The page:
There’s a concept called the Fermi paradox that asks where all the aliens are. Because the universe is so amazingly old and so astoundingly vast, intelligent life should have evolved perhaps trillions of times by now. At this point, the universe should be so teeming with intelligent civilizations that Earth should be fully colonized by aliens. In other words, we should be as sure that there is other intelligent life in the universe as we’re sure there are people living in Denmark. And yet, all of our searches for signs of intelligence have come up empty handed – we appear to be the only intelligent life in the whole wide universe. This is very weird. A rainbow of explanations have been developed over the years to make sense of the cosmic emptiness we see: from the idea that we are being kept in a zoo to the suggestion that the aliens have gone post-biological – loaded themselves into digital formats – and are hibernating until the universe cools down so the computers that run them can process information efficiently. But as far out as some answers to the Fermi paradox are, perhaps the strangest one of all is that we really are alone. (Original score by Point Lobo.)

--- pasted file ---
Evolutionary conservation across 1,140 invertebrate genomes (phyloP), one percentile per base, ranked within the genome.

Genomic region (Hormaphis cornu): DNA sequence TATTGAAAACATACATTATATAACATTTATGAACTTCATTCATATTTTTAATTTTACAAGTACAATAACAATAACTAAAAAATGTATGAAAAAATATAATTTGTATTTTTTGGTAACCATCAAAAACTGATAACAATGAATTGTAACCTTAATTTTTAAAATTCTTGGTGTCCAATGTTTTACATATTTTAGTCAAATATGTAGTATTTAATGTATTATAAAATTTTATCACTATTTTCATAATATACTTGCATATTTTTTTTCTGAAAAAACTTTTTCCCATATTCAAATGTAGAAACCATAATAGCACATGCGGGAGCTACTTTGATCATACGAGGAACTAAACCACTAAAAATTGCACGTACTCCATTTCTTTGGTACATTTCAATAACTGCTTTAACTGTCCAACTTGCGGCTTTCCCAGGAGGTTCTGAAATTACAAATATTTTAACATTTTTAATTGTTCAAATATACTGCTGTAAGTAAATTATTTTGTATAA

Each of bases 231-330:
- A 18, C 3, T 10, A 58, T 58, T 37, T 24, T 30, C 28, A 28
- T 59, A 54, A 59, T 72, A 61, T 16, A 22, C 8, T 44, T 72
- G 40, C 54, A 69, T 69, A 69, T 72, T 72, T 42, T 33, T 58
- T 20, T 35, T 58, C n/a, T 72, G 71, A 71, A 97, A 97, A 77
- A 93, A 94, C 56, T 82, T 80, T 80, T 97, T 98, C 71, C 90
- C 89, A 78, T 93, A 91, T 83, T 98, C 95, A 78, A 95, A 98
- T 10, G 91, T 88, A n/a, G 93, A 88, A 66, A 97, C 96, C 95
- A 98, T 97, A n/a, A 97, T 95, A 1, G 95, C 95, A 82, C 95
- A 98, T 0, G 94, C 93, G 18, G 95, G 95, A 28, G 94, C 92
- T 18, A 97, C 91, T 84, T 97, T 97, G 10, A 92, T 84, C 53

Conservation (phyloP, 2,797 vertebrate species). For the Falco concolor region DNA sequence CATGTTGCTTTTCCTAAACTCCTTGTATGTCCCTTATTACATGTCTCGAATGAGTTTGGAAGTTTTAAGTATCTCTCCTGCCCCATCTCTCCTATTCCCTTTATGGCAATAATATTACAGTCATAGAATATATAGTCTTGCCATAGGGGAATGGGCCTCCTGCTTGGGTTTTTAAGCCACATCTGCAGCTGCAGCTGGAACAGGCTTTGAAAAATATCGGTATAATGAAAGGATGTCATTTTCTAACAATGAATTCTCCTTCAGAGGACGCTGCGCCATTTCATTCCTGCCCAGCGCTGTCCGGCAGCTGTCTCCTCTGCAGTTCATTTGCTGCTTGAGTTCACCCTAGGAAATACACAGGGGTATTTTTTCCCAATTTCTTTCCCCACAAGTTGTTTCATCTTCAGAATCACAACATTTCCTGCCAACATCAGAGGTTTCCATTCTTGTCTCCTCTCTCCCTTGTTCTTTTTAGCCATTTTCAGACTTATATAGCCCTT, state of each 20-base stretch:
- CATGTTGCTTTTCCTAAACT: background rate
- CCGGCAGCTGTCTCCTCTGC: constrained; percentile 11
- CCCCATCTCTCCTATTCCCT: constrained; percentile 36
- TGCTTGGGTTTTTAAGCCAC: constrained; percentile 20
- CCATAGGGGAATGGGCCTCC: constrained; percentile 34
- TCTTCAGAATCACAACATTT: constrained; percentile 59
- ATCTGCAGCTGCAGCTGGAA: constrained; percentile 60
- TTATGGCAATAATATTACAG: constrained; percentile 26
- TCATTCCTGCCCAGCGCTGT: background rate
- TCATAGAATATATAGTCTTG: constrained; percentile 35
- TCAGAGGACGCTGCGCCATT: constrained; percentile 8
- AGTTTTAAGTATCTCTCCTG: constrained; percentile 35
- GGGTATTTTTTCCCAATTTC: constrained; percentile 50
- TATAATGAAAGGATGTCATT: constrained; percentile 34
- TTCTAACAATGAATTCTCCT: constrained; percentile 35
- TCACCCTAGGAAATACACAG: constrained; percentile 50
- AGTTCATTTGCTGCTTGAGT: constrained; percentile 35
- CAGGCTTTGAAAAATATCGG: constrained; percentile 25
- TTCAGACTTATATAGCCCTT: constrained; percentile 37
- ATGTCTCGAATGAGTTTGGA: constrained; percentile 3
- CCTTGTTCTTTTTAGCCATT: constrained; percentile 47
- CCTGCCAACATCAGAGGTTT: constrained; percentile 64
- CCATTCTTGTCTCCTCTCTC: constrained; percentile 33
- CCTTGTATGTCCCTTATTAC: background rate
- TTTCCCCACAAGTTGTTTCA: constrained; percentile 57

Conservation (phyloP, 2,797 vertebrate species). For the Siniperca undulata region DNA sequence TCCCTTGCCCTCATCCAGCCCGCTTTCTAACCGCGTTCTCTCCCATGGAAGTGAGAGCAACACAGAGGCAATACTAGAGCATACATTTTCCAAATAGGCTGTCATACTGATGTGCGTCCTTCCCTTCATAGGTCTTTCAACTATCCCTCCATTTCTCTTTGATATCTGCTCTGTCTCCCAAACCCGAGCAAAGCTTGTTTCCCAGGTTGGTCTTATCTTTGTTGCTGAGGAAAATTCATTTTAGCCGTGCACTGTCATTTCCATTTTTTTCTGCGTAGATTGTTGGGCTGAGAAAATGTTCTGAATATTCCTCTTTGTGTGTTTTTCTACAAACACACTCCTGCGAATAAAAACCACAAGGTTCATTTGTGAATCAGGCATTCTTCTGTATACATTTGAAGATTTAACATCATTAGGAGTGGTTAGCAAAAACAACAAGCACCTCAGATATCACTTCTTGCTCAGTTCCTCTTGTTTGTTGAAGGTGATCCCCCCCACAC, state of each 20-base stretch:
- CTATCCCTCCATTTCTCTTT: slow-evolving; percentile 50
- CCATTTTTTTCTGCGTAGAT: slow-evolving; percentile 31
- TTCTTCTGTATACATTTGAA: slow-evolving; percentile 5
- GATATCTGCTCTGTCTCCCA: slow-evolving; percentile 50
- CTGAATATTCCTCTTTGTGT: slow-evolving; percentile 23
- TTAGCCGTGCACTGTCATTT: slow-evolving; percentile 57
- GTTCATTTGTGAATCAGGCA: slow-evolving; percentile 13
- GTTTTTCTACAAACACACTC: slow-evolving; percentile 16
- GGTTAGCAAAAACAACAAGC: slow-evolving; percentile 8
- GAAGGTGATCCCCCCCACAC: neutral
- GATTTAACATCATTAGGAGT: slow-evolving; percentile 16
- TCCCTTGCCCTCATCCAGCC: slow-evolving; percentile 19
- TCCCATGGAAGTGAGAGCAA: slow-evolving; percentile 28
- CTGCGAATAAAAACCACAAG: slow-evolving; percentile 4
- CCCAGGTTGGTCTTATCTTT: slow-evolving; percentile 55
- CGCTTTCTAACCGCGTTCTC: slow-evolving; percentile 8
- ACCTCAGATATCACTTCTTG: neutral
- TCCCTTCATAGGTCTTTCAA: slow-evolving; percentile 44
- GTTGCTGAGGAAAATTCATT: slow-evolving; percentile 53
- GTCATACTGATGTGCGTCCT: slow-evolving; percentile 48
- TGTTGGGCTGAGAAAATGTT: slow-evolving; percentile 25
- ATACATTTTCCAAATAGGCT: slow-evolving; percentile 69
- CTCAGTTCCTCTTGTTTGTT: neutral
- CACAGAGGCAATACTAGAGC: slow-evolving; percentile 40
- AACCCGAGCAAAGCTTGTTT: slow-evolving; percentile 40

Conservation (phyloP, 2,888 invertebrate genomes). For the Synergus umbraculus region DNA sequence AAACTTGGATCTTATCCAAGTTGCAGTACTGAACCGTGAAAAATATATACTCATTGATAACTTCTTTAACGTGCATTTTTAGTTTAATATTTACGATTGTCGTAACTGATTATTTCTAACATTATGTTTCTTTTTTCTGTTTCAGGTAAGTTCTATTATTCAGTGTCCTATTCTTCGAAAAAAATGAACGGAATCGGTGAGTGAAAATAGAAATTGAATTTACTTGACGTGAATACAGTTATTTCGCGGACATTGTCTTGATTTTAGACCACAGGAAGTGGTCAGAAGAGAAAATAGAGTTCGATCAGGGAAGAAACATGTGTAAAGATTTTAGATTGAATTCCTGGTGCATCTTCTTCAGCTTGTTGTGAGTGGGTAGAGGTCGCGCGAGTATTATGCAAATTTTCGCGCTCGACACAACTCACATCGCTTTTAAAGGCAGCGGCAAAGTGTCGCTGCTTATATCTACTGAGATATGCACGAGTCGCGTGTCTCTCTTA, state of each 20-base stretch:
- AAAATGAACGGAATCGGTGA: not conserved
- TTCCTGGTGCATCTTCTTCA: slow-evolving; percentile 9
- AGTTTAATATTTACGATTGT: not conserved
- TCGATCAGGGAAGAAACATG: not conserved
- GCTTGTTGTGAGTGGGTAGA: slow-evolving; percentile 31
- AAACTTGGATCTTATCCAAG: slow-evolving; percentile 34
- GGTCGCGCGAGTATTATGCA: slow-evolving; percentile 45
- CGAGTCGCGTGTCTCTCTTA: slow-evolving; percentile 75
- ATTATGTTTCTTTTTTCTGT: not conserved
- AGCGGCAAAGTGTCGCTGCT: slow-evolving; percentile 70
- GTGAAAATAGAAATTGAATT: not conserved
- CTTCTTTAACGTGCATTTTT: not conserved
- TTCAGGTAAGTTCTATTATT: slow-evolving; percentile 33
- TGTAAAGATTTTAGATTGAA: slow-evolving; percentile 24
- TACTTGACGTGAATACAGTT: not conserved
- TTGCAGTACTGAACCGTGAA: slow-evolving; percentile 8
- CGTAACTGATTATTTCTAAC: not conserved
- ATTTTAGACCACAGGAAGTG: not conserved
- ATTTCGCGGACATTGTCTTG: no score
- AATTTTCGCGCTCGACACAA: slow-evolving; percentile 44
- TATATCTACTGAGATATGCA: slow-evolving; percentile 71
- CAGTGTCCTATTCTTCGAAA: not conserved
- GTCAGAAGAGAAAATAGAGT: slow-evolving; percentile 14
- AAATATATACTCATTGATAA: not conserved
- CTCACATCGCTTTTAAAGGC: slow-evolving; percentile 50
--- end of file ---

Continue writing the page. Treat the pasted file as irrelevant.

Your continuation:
- Anders Sandberg, Oxford University philosopher and co-creator of the Aestivation hypothesis
- Seth Shostak, director of SETI
- Toby Ord, Oxford University philosopher
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